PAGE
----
I believe the previous comments in support of gentrification have a limited view of what it takes to build community and a society that is humane and just for everyone. Just because the developments we see in Bed-Stuy and most of Brooklyn are familiar to many of us because we have watched them happen in the past does not mean they are inevitable or that anyone who speaks out against rampant, out of control gentrification is against economic growth. If equity is something we value then prosperity must be available to everyone. People with history and deep roots in a neighborhood do not have to be driven out in order for that neighborhood to become a better, safer, cleaner place to live. We need to break the strangle hold of the real estate industry on our city and find the will and collectively develop the means to restore communities that are inclusive yet respectful of the history, culture, imagination, talent and love that make them attractive places to live.

    Reply
  2. Su

    I think it’s inflammatory and counter-productive to illustrate this story with an image of a large group of young white people. I’m not a fool, I know that a lot of young white people have moved into B-S in recent years. But my partner and I are older white people (late 50’s) and we moved here because we were forced financially out of a different neighborhood where rezoning pushed out the majority of former residents—due to a planned invasion by city government, not just a random influx of richer people. So for one thing, “gentrification” happens for a lot of reasons; it isn’t always just a chance invasion by individuals, and this city under Bloomberg saw a lot of the more planned gentrifying that’s been happening. Hopefully it will be different under DiBlasio.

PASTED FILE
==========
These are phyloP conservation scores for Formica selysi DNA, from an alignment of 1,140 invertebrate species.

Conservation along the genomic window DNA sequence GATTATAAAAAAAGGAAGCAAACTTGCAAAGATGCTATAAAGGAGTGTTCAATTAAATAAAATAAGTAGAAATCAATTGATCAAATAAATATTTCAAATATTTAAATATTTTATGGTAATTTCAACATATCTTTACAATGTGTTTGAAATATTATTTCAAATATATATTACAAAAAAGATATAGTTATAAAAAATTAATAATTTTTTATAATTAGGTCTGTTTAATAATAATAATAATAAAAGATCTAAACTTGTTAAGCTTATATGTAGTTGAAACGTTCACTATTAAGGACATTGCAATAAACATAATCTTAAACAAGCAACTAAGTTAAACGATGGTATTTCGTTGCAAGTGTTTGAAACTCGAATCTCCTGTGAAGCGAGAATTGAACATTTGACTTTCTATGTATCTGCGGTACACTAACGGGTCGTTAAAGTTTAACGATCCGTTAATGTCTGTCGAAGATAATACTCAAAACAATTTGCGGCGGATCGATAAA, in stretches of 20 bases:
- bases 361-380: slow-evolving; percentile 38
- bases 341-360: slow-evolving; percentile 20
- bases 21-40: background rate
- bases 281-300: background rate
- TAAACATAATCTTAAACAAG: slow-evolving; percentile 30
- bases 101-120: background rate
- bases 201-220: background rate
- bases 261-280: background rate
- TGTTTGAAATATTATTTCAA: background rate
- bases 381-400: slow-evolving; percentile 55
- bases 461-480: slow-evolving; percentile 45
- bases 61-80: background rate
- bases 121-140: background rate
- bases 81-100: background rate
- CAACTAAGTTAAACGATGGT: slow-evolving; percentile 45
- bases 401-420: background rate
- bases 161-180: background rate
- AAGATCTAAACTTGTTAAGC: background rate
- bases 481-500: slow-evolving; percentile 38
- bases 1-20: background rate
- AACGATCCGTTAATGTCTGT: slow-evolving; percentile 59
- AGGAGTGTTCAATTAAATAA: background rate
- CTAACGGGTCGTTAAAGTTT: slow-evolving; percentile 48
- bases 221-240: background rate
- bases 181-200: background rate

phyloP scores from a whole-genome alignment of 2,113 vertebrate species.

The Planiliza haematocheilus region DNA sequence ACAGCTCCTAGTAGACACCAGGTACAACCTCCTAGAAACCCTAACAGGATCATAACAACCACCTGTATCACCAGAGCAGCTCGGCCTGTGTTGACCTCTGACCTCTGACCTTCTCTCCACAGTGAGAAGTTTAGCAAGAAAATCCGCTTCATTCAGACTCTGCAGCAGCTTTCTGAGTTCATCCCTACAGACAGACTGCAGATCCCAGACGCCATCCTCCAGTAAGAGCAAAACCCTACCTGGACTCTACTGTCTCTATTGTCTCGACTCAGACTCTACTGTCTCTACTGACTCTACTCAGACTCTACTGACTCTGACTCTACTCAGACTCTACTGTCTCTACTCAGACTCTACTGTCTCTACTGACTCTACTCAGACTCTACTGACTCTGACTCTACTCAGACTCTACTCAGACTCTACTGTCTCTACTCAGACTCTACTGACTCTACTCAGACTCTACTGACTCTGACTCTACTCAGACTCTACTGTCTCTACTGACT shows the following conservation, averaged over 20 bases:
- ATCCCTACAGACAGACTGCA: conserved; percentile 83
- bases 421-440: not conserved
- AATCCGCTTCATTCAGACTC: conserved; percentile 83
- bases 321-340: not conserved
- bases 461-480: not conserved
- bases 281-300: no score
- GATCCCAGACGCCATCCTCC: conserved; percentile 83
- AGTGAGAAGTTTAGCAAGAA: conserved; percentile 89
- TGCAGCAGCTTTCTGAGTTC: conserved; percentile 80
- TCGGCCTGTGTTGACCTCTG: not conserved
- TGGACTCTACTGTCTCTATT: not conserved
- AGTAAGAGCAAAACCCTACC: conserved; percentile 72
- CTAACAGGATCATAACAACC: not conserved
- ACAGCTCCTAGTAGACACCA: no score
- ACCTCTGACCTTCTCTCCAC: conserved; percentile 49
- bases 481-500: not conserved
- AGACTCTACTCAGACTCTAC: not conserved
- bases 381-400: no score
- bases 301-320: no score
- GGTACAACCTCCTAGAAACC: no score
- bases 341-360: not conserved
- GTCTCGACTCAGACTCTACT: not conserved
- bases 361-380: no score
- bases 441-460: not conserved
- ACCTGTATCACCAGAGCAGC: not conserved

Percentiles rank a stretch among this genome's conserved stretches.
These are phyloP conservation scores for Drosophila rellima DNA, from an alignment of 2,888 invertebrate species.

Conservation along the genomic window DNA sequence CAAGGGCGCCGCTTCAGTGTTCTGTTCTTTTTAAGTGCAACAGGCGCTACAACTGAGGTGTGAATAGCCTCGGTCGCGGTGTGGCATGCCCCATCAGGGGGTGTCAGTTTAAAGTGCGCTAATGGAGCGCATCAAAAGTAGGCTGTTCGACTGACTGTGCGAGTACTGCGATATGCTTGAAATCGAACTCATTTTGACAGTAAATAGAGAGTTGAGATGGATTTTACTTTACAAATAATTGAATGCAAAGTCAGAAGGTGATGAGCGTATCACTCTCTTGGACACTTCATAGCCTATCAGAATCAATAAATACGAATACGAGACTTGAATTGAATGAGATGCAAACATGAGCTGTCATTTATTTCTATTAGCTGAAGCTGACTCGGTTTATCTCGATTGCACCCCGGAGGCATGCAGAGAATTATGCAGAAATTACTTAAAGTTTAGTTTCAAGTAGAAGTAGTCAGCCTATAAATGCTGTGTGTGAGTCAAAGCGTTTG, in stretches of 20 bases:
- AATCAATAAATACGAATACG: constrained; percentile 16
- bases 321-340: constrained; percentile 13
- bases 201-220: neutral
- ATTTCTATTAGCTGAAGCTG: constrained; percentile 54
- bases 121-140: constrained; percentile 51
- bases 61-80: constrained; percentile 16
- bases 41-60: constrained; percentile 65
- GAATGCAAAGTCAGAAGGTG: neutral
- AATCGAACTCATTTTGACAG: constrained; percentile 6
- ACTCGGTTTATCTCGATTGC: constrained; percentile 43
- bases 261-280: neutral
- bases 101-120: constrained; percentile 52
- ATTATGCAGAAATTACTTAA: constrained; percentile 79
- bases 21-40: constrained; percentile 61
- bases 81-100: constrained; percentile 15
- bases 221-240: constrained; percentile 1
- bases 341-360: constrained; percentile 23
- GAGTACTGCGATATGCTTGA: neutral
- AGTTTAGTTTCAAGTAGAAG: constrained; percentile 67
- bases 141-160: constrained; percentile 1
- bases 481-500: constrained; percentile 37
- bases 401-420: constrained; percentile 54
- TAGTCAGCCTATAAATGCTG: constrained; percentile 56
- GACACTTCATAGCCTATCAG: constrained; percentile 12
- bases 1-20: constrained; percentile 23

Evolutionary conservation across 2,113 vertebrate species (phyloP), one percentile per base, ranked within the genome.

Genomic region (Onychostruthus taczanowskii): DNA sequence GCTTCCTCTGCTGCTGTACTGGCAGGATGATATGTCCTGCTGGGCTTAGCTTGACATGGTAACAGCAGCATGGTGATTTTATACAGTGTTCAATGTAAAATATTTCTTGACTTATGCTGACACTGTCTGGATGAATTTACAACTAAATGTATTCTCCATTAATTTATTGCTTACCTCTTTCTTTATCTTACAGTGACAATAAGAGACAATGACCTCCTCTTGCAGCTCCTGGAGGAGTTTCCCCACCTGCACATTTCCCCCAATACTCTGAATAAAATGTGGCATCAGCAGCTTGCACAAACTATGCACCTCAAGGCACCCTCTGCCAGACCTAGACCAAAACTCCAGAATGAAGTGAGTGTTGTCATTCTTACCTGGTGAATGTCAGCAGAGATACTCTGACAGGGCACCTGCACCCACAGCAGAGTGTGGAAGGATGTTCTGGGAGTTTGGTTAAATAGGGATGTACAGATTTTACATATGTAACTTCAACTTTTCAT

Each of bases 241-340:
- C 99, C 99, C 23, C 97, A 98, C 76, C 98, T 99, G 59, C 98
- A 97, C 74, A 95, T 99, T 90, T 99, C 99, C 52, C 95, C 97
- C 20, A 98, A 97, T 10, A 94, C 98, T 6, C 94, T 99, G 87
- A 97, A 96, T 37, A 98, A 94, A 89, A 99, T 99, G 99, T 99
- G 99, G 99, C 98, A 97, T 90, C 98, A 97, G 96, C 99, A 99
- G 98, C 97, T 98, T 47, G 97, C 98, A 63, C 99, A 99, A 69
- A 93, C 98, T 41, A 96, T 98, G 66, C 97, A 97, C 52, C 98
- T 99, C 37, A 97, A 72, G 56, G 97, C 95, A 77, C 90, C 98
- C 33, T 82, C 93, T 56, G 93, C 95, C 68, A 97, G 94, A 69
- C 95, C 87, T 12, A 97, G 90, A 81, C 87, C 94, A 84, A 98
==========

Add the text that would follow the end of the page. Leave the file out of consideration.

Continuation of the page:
But also I know a bunch of young black and other non-white people who have moved in as renters, and a good number of older, professional black and other non-whites who have bought and moved into B-S in the last five years. This isn’t just a matter of race or ethnic change, it’s also a matter of class, and it helps to look at both kinds of change, and not always speak in such simple, binary ways about a complex situations. There are blacks (and Asians and Hispanics and others) who are investing in homes here and by doing so aren’t by definition making it that others are being thrown out. Or put another way, if anyone is going to assume that the presence of lots of new white people is creating the crisis, then one has to also open one’s eyes to the presence of a new group of black and other non-white people.
    And as far as I know, from being here for over five years, there are also many middle class, home-owning blacks in B-S who aren’t moving out, who are glad that crime has decreased and that their property values are more stable. To always paint a picture of this neighborhood as just populated by desperately poor blacks who are being thrown out is to disregard and disrespect the many hard-working, stable black families and home owners who have made and continue to make this neighborhood a good place for them to live and who (from my experience on my own block) welcome new tenants or home owners, of whatever color, if they are people who contribute to the neighborhood and the block, who work to keep its character and to strengthen the good things about it.